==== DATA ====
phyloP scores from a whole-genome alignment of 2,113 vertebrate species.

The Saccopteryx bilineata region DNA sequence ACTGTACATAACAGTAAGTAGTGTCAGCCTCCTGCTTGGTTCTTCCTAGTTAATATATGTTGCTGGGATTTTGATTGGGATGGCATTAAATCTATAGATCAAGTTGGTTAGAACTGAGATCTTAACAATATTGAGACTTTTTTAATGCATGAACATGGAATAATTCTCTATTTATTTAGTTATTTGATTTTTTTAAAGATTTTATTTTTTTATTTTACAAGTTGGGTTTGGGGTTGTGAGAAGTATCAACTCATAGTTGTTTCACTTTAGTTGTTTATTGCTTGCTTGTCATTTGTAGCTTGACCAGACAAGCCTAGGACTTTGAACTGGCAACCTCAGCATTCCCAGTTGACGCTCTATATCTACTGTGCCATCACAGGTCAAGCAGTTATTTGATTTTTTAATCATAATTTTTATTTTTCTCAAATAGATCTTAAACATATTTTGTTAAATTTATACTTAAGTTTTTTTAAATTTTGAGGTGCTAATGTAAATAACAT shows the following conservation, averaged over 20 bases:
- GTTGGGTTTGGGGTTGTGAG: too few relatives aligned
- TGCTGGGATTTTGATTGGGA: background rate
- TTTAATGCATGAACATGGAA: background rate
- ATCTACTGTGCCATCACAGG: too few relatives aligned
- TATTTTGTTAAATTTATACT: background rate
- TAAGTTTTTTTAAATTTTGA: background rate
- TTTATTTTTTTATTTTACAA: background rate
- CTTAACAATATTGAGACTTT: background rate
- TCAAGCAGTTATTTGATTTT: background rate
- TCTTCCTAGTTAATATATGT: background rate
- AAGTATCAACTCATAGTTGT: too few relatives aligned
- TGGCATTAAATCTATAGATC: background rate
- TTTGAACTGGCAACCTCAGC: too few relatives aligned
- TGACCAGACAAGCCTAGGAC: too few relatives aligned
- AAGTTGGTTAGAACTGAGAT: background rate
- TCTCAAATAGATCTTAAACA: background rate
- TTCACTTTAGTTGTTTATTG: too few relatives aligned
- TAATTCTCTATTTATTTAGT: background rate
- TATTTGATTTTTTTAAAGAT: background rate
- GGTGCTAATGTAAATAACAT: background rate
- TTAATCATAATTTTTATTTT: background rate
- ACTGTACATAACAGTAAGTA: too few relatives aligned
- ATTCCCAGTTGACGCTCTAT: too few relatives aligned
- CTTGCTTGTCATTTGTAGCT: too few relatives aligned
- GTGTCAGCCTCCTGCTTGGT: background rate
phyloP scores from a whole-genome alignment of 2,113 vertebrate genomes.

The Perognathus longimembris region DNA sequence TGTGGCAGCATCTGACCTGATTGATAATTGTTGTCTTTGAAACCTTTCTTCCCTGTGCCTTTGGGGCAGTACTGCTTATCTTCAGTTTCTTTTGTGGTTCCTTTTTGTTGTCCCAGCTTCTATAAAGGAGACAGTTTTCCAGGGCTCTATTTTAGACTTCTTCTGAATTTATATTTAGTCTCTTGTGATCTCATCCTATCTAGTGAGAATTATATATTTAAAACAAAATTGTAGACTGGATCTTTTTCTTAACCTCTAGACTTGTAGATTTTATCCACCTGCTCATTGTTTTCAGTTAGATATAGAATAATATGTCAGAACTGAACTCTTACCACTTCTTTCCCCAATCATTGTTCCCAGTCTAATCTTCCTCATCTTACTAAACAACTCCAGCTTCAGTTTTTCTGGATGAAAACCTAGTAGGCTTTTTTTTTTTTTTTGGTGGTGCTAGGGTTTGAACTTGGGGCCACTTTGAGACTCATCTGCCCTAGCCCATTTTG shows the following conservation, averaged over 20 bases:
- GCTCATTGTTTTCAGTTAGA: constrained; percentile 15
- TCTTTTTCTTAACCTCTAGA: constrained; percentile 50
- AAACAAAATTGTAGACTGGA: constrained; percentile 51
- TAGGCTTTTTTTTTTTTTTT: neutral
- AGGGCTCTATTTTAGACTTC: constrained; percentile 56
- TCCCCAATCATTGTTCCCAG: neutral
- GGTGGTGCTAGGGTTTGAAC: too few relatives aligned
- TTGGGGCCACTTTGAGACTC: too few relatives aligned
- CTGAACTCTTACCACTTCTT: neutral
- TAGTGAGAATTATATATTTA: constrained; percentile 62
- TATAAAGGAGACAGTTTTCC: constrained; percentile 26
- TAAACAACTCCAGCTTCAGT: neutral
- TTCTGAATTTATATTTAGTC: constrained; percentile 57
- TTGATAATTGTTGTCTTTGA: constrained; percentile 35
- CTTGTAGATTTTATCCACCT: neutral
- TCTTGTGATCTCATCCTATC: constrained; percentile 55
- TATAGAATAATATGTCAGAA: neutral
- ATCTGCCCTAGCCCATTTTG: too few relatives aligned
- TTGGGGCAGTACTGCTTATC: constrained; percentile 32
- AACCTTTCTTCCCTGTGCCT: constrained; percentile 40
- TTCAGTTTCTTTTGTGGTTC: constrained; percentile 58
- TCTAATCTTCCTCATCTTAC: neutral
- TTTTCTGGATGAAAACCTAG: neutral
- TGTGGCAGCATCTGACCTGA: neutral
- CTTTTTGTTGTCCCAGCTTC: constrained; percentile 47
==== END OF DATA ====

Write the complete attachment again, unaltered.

phyloP scores from a whole-genome alignment of 2,113 vertebrate species.

The Saccopteryx bilineata region DNA sequence ACTGTACATAACAGTAAGTAGTGTCAGCCTCCTGCTTGGTTCTTCCTAGTTAATATATGTTGCTGGGATTTTGATTGGGATGGCATTAAATCTATAGATCAAGTTGGTTAGAACTGAGATCTTAACAATATTGAGACTTTTTTAATGCATGAACATGGAATAATTCTCTATTTATTTAGTTATTTGATTTTTTTAAAGATTTTATTTTTTTATTTTACAAGTTGGGTTTGGGGTTGTGAGAAGTATCAACTCATAGTTGTTTCACTTTAGTTGTTTATTGCTTGCTTGTCATTTGTAGCTTGACCAGACAAGCCTAGGACTTTGAACTGGCAACCTCAGCATTCCCAGTTGACGCTCTATATCTACTGTGCCATCACAGGTCAAGCAGTTATTTGATTTTTTAATCATAATTTTTATTTTTCTCAAATAGATCTTAAACATATTTTGTTAAATTTATACTTAAGTTTTTTTAAATTTTGAGGTGCTAATGTAAATAACAT shows the following conservation, averaged over 20 bases:
- GTTGGGTTTGGGGTTGTGAG: too few relatives aligned
- TGCTGGGATTTTGATTGGGA: background rate
- TTTAATGCATGAACATGGAA: background rate
- ATCTACTGTGCCATCACAGG: too few relatives aligned
- TATTTTGTTAAATTTATACT: background rate
- TAAGTTTTTTTAAATTTTGA: background rate
- TTTATTTTTTTATTTTACAA: background rate
- CTTAACAATATTGAGACTTT: background rate
- TCAAGCAGTTATTTGATTTT: background rate
- TCTTCCTAGTTAATATATGT: background rate
- AAGTATCAACTCATAGTTGT: too few relatives aligned
- TGGCATTAAATCTATAGATC: background rate
- TTTGAACTGGCAACCTCAGC: too few relatives aligned
- TGACCAGACAAGCCTAGGAC: too few relatives aligned
- AAGTTGGTTAGAACTGAGAT: background rate
- TCTCAAATAGATCTTAAACA: background rate
- TTCACTTTAGTTGTTTATTG: too few relatives aligned
- TAATTCTCTATTTATTTAGT: background rate
- TATTTGATTTTTTTAAAGAT: background rate
- GGTGCTAATGTAAATAACAT: background rate
- TTAATCATAATTTTTATTTT: background rate
- ACTGTACATAACAGTAAGTA: too few relatives aligned
- ATTCCCAGTTGACGCTCTAT: too few relatives aligned
- CTTGCTTGTCATTTGTAGCT: too few relatives aligned
- GTGTCAGCCTCCTGCTTGGT: background rate
phyloP scores from a whole-genome alignment of 2,113 vertebrate genomes.

The Perognathus longimembris region DNA sequence TGTGGCAGCATCTGACCTGATTGATAATTGTTGTCTTTGAAACCTTTCTTCCCTGTGCCTTTGGGGCAGTACTGCTTATCTTCAGTTTCTTTTGTGGTTCCTTTTTGTTGTCCCAGCTTCTATAAAGGAGACAGTTTTCCAGGGCTCTATTTTAGACTTCTTCTGAATTTATATTTAGTCTCTTGTGATCTCATCCTATCTAGTGAGAATTATATATTTAAAACAAAATTGTAGACTGGATCTTTTTCTTAACCTCTAGACTTGTAGATTTTATCCACCTGCTCATTGTTTTCAGTTAGATATAGAATAATATGTCAGAACTGAACTCTTACCACTTCTTTCCCCAATCATTGTTCCCAGTCTAATCTTCCTCATCTTACTAAACAACTCCAGCTTCAGTTTTTCTGGATGAAAACCTAGTAGGCTTTTTTTTTTTTTTTGGTGGTGCTAGGGTTTGAACTTGGGGCCACTTTGAGACTCATCTGCCCTAGCCCATTTTG shows the following conservation, averaged over 20 bases:
- GCTCATTGTTTTCAGTTAGA: constrained; percentile 15
- TCTTTTTCTTAACCTCTAGA: constrained; percentile 50
- AAACAAAATTGTAGACTGGA: constrained; percentile 51
- TAGGCTTTTTTTTTTTTTTT: neutral
- AGGGCTCTATTTTAGACTTC: constrained; percentile 56
- TCCCCAATCATTGTTCCCAG: neutral
- GGTGGTGCTAGGGTTTGAAC: too few relatives aligned
- TTGGGGCCACTTTGAGACTC: too few relatives aligned
- CTGAACTCTTACCACTTCTT: neutral
- TAGTGAGAATTATATATTTA: constrained; percentile 62
- TATAAAGGAGACAGTTTTCC: constrained; percentile 26
- TAAACAACTCCAGCTTCAGT: neutral
- TTCTGAATTTATATTTAGTC: constrained; percentile 57
- TTGATAATTGTTGTCTTTGA: constrained; percentile 35
- CTTGTAGATTTTATCCACCT: neutral
- TCTTGTGATCTCATCCTATC: constrained; percentile 55
- TATAGAATAATATGTCAGAA: neutral
- ATCTGCCCTAGCCCATTTTG: too few relatives aligned
- TTGGGGCAGTACTGCTTATC: constrained; percentile 32
- AACCTTTCTTCCCTGTGCCT: constrained; percentile 40
- TTCAGTTTCTTTTGTGGTTC: constrained; percentile 58
- TCTAATCTTCCTCATCTTAC: neutral
- TTTTCTGGATGAAAACCTAG: neutral
- TGTGGCAGCATCTGACCTGA: neutral
- CTTTTTGTTGTCCCAGCTTC: constrained; percentile 47